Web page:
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Former field artillery officer commissioned as Army medicine biochemist/physiologist

By Dr. Steven Galvan | U.S. Army Institute of Surgical Research Public Affairs | June 15, 2018


When he graduated from the Virginia Military Institute in 2007 with a Bachelor’s of Science degree in Biology, then-Cadet Andrew W. Holt accepted a commission in the U.S. Army to become a field artillery officer.


For the next five years, he trained and led Soldiers in garrison in combat before his End Term of Service, or ETS, in 2012. Holt knew that he wanted to continue serving in the Army, but not in his current position.


His sights were set on his passion – scientific research. He had recently learned through a former VMI mentor about Army Medicine’s biochemist/physiologist program, or 71B.


Holt was aware of the requirements to apply for the program, and he needed a Ph.D. So, that’s what he set out to earn.


In 2012, he enrolled in the Brody School of Medicine at East Carolina University to begin that chapter in his life. Four years later, he had a Ph.D. in Physiology. A few months before he defended his dissertation, Holt submitted his application for Army Medical Department Center & School’s 71B program.


Meanwhile, he was searching for Department of Defense post-doctoral fellowships in order to combine his prior service experience with his passion for research.


In a roundabout way, Holt learned more about the post-doc opportunities at the U.S. Army Institute of Surgical Research at Joint Base San Antonio-Fort Sam Houston, and he applied for, and was accepted as a fellow in January 2017.


A few months later, he learned that he was accepted into the 71B program and was commissioned as a captain to start his second job in the Army in June of that year.


“It has been great and I love it!” he said.


Holt was fortunate to be assigned to the USAISR for his first active duty assignment and continue his research that he began as a fellow with a new title as the officer-in-charge in the sensory trauma task area. He stated that there are some similarities between his two Army jobs, but for the most part, they are different as night and day.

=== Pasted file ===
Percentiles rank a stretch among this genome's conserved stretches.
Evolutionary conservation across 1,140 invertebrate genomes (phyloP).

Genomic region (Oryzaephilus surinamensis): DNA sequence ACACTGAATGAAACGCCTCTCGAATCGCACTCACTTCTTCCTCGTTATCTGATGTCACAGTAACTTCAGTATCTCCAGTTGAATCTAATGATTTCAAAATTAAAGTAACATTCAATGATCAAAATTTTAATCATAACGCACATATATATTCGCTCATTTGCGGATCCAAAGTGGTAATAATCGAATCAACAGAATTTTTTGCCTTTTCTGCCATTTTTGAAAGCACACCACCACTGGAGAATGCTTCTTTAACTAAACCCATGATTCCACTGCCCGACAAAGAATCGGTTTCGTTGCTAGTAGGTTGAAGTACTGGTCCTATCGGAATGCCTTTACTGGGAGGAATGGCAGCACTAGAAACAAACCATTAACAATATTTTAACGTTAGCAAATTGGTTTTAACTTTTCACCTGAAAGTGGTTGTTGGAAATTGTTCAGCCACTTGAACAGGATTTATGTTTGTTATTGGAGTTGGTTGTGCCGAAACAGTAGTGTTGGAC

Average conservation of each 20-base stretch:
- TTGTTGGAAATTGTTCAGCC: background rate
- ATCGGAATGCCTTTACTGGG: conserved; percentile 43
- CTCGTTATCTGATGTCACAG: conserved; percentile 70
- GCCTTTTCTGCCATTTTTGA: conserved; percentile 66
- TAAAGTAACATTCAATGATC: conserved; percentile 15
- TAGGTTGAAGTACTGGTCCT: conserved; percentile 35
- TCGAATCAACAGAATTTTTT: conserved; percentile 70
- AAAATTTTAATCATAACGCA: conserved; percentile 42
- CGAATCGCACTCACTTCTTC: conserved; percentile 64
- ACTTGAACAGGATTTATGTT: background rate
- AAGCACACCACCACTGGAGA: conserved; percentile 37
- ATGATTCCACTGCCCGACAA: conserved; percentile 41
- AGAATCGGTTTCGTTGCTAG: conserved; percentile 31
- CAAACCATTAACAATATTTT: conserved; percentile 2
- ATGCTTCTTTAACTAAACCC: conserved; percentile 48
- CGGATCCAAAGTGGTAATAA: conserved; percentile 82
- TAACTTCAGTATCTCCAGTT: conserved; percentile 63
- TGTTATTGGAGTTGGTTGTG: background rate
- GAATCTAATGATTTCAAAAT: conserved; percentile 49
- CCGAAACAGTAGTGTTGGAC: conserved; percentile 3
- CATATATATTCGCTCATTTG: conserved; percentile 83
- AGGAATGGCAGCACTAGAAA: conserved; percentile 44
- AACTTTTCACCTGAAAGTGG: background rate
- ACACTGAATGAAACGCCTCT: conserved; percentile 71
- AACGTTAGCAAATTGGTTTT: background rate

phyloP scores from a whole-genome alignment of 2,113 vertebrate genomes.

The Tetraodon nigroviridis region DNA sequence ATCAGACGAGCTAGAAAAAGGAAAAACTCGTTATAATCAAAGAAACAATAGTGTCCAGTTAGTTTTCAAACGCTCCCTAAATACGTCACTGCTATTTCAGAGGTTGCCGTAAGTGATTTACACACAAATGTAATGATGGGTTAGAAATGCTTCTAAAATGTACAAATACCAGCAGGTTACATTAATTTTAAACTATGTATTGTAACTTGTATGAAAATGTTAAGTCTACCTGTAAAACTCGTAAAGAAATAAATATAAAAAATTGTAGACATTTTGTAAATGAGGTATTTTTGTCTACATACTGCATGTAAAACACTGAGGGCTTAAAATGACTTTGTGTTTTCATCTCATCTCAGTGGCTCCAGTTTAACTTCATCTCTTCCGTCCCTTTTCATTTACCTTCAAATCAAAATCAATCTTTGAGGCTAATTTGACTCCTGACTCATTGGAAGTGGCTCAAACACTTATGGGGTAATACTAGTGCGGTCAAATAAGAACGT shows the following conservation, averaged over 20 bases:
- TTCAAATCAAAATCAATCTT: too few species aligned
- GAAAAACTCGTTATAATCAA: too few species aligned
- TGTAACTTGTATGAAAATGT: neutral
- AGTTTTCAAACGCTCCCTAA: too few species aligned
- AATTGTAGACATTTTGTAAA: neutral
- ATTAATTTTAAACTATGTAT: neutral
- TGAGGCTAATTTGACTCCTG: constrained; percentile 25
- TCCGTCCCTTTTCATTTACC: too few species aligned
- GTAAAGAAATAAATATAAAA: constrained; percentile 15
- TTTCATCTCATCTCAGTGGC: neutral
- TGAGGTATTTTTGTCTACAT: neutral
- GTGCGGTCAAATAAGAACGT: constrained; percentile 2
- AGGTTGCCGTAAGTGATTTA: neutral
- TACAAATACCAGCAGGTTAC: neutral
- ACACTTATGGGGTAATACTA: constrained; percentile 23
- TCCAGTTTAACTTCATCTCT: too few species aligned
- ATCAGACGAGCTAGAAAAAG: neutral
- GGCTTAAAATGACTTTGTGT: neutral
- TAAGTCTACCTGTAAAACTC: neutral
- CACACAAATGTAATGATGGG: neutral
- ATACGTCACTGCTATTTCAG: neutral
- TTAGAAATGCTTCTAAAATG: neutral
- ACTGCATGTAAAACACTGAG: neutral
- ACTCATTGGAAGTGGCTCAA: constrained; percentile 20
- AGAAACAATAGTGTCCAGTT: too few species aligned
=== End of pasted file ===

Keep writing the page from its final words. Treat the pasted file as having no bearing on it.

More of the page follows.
“The similarities are that you work with and take care of Soldiers,” Holt said. “You also have to maintain physical fitness and readiness, set the example, and meet the commander’s intent, but as an artillery officer, you train to deploy and be ready for war. Here, all of that still applies, but now we are focused on our mission of ‘optimizing combat casualty care’ and delivering solutions and products for the combat wounded.”


Holt’s research is dedicated on developing successful treatment strategies to restore vision for service members who suffer from optic nerve injuries. He was recently assigned as the deputy director for the Department of Sensory Trauma. That title had belonged to Capt. Gina Griffith, who is transferring to Aberdeen Proving Ground in Maryland to a deployable unit where she will continue her Army career as a microbiologist.


Griffith’s Army career started off similar to Holt’s, except that she chose the 71A program as a microbiologist. After earning her Ph.D. in pathology in 2013, she applied for the program.


“When I first applied I was placed on the order of merit list for a direct commission, which meant that I was ranked on a list and if the top candidates were not selected for some reason, they moved onto the next person on the list,” she said. “I was not selected in the first round of applications, which meant that I had to wait another year for the board to reconvene.”


Griffith also applied for a post-doc position at the USAISR and was accepted. During that time, she met some officers at the Institute who helped her revise her application packet before she resubmitted it and was accepted for a commission as a captain.


“My first assignment was at the ISR,” she said. “Which was good because I was able to continue the research that I had started as a post-doc fellow.”


Holt’s and Griffith’s advice for anyone considering a career as an Army Medicine microbiologist or biochemist/physiologist is similar.


“Do your research and fully understand what you are committing to,” Griffith said. “Being in the military is a different lifestyle. It is critical to understand that a person is primarily joining to serve. When I was considering a military career, I received some great advice from a military veteran who said, ‘If you are joining for the job, you will probably hate it. Make sure that you are joining because you also want to serve.’”